Bank stocks, along with the broader markets, were mostly down Thursday, Dec. 22, amid low trading volumes and new economic data.
The SNL U.S. Bank Index fell 0.06% to 538.57, while the SNL U.S. Thrift Index gained 0.11% to 967.51. The Dow Jones Industrial Average slid 0.12% to 19,918.88, the S&P 500 lost 0.19% to 2,260.96 and the Nasdaq composite index declined 0.44% to 5,447.42.
Kevin Nicholson, chief market strategist at RiverFront Investment Group, said the market is ready to take its first real "breather" since the election.
"As the year draws to a close, because volumes are down and most people have started taking the holiday season off, I think you're going to see it might be slightly down," Nicholson said. "When you look, the things that have run since the election, like consumer discretionary and financials, those things are down today. ... I just think the market has run pretty rapidly anticipating the infrastructure build of the new administration's policies."
Large-caps were mixed for the day. Wells Fargo & Co. gained 0.07% to $55.75, JPMorgan Chase & Co. added 0.16% to $86.89, Citigroup Inc. lost 0.43% to $60.49 and Bank of America Corp. slid 0.40% to $22.54.
Among other notable movers, Capital One Financial Corp. lost 1.38% to $89.19, Eagle Bancorp Inc. gained 1.69% to $63.30, Sterling Bancorp added 1.05% to $24.00 and FCB Financial Holdings Inc. gained 1.16% to $47.80.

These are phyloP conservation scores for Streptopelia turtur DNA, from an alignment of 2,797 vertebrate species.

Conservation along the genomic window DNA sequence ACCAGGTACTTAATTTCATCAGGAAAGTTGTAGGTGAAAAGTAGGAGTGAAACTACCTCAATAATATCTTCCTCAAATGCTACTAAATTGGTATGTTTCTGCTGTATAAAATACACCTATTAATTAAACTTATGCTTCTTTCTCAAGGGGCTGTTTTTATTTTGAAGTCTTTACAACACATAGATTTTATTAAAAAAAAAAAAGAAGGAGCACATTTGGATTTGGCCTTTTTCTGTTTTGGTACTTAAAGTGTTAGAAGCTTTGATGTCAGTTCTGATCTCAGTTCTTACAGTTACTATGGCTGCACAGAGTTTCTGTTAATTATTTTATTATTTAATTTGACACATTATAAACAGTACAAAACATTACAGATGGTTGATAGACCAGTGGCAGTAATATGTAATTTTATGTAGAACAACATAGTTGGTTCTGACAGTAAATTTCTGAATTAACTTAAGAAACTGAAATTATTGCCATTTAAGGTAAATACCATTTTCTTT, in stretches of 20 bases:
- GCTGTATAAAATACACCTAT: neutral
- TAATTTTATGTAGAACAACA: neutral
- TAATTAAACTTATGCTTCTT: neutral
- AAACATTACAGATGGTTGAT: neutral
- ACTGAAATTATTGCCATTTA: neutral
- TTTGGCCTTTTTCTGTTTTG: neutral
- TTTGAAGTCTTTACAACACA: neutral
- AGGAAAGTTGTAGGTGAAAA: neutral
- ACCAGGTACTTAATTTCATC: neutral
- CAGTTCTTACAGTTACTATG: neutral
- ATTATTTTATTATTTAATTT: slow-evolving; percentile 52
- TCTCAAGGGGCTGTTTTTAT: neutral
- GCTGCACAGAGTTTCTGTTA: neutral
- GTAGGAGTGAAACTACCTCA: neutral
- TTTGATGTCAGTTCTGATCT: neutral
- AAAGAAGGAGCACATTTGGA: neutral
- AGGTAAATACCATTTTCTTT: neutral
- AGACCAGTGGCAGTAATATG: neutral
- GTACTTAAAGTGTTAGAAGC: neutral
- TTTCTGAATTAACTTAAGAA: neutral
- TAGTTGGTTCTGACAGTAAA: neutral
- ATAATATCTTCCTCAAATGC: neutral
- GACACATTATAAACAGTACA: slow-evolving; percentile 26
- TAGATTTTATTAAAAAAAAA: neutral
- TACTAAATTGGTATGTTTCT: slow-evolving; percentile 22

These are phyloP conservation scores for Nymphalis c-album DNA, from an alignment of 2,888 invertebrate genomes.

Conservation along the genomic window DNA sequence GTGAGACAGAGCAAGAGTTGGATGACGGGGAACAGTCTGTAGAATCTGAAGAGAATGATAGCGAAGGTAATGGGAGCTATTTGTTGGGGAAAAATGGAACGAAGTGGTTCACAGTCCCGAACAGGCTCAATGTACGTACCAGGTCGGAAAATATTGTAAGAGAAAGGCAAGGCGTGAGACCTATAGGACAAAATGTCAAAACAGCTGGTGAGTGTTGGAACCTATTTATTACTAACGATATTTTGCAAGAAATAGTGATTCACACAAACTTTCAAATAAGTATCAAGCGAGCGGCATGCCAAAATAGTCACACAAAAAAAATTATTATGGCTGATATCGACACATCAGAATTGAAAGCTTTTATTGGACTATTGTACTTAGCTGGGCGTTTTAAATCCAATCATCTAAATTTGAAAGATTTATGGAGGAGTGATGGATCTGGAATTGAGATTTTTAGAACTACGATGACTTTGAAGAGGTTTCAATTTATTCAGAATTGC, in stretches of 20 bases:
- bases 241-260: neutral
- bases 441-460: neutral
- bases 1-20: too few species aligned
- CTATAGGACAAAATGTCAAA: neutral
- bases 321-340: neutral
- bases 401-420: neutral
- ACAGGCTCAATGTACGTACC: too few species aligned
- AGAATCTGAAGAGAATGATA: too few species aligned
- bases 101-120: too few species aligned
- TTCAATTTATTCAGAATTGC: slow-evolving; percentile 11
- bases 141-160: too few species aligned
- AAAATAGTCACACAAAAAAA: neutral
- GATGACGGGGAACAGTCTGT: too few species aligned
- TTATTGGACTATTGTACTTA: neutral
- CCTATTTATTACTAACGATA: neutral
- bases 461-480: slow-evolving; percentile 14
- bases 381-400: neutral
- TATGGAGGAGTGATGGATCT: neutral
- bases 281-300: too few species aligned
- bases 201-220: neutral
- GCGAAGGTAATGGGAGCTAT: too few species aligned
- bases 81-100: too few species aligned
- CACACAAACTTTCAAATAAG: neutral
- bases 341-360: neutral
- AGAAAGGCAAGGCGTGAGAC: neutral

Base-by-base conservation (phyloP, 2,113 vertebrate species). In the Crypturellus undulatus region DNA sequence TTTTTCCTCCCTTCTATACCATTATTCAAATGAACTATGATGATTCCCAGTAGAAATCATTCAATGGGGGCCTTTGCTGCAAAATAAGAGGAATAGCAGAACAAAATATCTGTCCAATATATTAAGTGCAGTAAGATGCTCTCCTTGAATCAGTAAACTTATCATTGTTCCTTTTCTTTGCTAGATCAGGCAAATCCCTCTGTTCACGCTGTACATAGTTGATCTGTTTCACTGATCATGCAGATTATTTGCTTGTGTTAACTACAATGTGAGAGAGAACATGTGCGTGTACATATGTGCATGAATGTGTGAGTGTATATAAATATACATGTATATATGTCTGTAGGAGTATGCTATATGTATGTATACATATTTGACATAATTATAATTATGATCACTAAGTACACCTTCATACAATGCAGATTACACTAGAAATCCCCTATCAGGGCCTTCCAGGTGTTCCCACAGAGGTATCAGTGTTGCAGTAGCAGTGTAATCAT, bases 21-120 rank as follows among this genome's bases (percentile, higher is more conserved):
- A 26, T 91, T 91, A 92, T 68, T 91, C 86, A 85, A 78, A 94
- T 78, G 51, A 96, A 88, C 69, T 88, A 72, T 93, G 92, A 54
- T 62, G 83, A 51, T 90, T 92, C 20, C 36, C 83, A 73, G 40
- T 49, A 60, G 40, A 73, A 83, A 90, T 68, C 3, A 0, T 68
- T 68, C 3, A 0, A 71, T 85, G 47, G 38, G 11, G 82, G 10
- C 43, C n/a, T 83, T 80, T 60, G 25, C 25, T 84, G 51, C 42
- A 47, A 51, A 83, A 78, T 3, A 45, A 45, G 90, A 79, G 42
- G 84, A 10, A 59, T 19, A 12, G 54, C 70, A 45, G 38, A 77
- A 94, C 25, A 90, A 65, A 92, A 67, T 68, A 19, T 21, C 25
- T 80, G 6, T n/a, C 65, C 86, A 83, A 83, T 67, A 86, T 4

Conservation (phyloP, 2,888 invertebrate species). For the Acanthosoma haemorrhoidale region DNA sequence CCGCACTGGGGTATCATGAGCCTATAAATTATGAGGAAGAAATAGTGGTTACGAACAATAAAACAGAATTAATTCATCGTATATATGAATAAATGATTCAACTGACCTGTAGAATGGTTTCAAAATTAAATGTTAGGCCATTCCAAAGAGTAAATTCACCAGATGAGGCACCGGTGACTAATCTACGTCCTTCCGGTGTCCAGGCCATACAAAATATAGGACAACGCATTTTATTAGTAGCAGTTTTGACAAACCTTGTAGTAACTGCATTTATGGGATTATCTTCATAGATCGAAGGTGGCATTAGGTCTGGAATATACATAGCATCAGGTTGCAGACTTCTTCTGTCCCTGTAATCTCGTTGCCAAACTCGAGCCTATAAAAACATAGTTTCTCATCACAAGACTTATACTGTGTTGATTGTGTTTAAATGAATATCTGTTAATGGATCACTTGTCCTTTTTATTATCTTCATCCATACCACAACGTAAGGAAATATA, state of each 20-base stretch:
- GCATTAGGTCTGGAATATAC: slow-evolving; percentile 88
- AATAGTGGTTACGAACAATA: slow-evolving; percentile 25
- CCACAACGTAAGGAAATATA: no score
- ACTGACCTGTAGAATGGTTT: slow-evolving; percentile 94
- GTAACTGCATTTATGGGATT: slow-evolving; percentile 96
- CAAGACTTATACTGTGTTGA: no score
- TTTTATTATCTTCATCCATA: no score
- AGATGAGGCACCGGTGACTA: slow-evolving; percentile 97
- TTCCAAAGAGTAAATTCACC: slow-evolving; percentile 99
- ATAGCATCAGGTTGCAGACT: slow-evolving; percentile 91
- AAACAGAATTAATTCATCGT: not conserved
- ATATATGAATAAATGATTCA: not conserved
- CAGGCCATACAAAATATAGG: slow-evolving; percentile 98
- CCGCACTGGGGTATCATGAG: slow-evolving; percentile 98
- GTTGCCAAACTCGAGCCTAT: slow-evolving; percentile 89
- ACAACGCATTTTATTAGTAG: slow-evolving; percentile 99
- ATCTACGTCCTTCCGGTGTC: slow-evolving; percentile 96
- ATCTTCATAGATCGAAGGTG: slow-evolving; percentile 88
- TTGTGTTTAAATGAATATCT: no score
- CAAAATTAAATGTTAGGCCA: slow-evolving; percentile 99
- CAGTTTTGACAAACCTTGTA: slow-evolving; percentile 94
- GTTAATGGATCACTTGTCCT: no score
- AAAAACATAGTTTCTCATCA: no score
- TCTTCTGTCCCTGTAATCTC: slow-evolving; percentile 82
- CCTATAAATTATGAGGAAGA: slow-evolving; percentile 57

In thrifts, OceanFirst Financial Corp. added 2.31% to $30.07. Astoria Financial Corp. fell 1.11% to $18.72 following Tuesday's news that the company and New York Community Bancorp Inc. mutually agreed to terminate their merger. New York Community Bancorp lost 0.13% to $15.91.
In economic news, real gross domestic product increased at an annual rate of 3.5% in the third quarter, according to the "third" estimate released by the Bureau of Economic Analysis. Real GDP increased by 1.4% in the second quarter.
"I think it's definitely positive for the market, but again, I think that right now with not many people being around, the market is just going to remain range-bound," Nicholson added. "I think that most people's expectations were for GDP to grow at about 3.3%, so it was slightly above expectations of what consensus estimates were. So, that's a good sign and means that we're headed in the right direction and kind of validates why the Fed raised interest rates."
The advance figure for seasonally adjusted initial jobless claims was 275,000 for the week ending Dec. 17, an increase of 21,000 from the previous week's unrevised level of 254,000, according to the U.S. Labor Department. The four-week moving average was 263,750, an increase of 6,000 from the previous week's unrevised average of 257,750.
Market prices and index values are current as of the time of publication and are subject to change.